Our animals

Select zone

Northern lakes and seas

The ocean

Tropical rivers and lakes

Select aquaria

Under construction

The Ocean

Seahorse

Select species

Select a species to read more


Olive-brown seasnake

Olive-brown seasnake

Blotcheye soldierfish

Blotcheye soldierfish

Hawaiian squirrelfish

Hawaiian squirrelfish

Blackbelt hogfish

Blackbelt hogfish

Emperor angelfish

Emperor angelfish

Powderblue surgeonfish

Powderblue surgeonfish

Azure damselfish

Azure damselfish

Sunburst butterflyfish

Sunburst butterflyfish

Clown coris

Clown coris

Moorish idol

Moorish idol

Spotted surgeonfish

Spotted surgeonfish

Clown coris

Clown coris

Blue-spotted stingray

Blue-spotted stingray

Greyface moray

Greyface moray

Facts

LatinGymnothorax thyrsoideus
Size66 cm
FoodSquids, fishs and large crustaceans
HabitatCoral reefs
IUCN

Not evaluated

LocationIndo-Pacific
Map

A different sort of fish

The green moray has a body shaped like a snake. Its head is large, its eyes stick out, its mouth is wide, and its teeth are rather sinister looking because they are so large. There are over 200 different species of moray eel. Even though they look different there can be no doubt when you have encountered a green moray.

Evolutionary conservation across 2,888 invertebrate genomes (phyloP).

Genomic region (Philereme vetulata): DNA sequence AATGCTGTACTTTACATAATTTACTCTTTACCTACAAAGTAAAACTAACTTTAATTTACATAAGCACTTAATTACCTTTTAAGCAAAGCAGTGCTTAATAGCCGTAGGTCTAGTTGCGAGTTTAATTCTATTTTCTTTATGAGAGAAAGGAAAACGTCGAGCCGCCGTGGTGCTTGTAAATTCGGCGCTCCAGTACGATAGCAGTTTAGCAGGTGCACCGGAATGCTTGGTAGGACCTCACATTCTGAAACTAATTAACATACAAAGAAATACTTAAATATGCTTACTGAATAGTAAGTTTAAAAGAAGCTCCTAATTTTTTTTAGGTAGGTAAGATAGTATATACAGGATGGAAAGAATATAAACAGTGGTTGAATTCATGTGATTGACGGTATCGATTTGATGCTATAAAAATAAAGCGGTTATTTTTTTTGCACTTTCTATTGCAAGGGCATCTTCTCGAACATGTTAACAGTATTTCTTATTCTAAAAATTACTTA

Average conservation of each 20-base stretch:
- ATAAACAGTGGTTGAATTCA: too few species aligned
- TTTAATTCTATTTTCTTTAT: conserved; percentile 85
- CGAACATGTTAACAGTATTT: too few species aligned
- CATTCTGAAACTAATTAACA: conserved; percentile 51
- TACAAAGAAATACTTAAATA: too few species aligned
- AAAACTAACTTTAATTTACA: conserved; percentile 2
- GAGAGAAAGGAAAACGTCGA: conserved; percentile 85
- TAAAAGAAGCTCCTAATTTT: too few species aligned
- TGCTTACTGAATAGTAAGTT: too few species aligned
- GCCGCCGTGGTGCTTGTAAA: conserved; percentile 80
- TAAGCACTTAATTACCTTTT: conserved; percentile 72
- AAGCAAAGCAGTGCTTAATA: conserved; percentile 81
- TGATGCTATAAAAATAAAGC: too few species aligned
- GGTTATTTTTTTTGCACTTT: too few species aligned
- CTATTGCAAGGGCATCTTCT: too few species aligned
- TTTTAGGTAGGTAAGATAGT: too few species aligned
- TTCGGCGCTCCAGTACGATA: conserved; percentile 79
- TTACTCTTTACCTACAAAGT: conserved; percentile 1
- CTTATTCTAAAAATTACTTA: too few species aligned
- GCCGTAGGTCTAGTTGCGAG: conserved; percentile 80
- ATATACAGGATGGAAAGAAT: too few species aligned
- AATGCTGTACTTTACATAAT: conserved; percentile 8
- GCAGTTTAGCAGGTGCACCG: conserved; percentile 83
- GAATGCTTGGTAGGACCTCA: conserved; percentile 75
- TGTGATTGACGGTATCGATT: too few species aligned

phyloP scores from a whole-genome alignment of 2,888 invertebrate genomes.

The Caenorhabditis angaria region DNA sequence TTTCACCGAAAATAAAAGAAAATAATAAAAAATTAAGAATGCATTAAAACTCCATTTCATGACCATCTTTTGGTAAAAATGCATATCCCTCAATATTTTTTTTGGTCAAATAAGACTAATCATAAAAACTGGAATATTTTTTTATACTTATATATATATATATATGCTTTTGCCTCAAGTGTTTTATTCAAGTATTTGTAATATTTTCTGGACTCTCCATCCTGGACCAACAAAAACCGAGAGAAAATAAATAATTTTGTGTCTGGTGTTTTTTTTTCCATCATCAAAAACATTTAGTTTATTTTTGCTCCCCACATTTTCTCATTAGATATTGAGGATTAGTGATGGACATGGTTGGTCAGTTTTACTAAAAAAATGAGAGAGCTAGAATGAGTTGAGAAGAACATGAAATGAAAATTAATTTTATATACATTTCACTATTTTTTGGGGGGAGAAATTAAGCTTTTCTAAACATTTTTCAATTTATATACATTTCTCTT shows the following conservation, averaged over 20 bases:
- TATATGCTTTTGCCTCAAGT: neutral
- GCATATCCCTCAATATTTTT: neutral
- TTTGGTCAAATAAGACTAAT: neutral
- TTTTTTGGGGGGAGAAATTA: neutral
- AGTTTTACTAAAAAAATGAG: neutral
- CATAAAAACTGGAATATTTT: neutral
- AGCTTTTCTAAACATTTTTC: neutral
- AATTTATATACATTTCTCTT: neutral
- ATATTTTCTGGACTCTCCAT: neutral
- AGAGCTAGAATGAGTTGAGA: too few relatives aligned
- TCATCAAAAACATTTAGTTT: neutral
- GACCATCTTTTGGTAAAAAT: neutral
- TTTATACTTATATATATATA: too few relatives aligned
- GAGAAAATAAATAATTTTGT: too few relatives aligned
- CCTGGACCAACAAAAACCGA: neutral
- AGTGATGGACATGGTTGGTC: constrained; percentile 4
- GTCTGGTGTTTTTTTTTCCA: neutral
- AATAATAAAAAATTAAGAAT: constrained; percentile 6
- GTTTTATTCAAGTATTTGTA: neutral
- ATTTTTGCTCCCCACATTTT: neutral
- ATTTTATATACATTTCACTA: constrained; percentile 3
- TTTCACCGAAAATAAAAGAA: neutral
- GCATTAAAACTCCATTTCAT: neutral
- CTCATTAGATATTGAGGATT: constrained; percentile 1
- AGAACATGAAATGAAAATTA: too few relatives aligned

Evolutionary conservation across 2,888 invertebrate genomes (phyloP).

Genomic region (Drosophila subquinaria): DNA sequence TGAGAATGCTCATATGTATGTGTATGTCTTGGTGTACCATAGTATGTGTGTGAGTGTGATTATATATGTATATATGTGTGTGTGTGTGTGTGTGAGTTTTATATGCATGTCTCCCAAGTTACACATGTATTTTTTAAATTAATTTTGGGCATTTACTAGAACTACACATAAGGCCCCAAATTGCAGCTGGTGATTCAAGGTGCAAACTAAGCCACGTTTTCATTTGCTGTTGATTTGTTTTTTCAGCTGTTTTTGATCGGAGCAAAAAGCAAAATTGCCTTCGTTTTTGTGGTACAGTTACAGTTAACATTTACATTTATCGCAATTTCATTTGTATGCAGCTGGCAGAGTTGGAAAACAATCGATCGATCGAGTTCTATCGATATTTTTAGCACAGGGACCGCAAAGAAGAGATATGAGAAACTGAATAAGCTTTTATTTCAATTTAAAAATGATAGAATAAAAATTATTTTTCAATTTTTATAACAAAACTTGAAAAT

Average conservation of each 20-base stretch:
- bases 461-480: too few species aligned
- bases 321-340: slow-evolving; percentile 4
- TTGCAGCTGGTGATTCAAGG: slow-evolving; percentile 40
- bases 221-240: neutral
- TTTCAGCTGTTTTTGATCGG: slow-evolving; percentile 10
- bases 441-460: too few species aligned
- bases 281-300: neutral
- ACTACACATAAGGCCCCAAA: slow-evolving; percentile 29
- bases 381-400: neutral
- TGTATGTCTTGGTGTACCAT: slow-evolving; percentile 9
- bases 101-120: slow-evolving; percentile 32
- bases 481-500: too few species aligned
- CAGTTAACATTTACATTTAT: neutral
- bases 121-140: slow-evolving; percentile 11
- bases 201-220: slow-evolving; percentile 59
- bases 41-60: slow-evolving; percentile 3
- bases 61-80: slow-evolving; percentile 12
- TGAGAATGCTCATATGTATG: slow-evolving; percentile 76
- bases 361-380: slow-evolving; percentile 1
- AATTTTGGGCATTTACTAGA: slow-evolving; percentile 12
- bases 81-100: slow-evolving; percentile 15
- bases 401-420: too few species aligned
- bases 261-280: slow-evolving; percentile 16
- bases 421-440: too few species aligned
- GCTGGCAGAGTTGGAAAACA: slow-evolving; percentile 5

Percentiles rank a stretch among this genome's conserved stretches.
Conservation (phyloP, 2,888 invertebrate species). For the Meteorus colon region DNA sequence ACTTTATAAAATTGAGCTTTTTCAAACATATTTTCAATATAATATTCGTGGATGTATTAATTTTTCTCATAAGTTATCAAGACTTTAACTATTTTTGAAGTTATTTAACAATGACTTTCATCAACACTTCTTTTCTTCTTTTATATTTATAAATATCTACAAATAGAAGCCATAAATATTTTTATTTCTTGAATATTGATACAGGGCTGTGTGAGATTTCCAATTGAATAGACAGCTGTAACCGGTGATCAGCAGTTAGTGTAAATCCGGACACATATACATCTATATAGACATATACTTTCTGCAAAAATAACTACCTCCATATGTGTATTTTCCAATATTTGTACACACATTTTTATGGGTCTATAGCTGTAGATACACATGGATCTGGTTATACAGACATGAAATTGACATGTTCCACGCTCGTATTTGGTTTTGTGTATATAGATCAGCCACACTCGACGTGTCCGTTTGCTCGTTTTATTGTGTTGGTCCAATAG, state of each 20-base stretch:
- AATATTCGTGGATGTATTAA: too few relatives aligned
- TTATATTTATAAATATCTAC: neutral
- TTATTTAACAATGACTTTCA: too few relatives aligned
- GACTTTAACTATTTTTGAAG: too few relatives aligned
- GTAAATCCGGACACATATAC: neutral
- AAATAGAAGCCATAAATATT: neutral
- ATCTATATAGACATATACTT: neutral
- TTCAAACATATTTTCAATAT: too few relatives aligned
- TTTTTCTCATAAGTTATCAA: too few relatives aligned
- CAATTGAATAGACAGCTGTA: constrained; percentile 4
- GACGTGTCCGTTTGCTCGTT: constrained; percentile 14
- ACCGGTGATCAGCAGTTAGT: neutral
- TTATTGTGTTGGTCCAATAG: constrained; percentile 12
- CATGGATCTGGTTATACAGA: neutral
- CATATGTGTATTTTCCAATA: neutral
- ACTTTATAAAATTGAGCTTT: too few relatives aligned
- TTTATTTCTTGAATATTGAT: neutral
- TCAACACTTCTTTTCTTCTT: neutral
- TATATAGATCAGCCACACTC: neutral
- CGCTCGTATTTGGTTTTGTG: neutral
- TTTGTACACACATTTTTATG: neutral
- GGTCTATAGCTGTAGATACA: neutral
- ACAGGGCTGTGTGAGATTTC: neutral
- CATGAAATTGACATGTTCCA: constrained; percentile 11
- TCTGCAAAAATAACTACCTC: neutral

Seeks food at night

The moray hides in the coral reef during the day. At night, it goes out hunting. With its slender body, the moray can get into crevices where the reef fish hide. The moray has poor vision, but it uses its sense of smell to find its prey.

Two sets of jaws

The moray has two sets of jaws with teeth. It holds the prey with the first set of jaws, and sucks the flesh from the prey with the second set.

Are morays dangerous?

Only 5 out of the 200 moray eel species are poisonous. But the fearsome appearance of the moray has led to a number of myths. The moray doesn't usually attack, unless you put your hand right near its mouth.


The Shipwreck

Venomous fish

The crevices of the coral reef

The small mouths

Tropical touchpool

Coral reef

Small fish

Under construction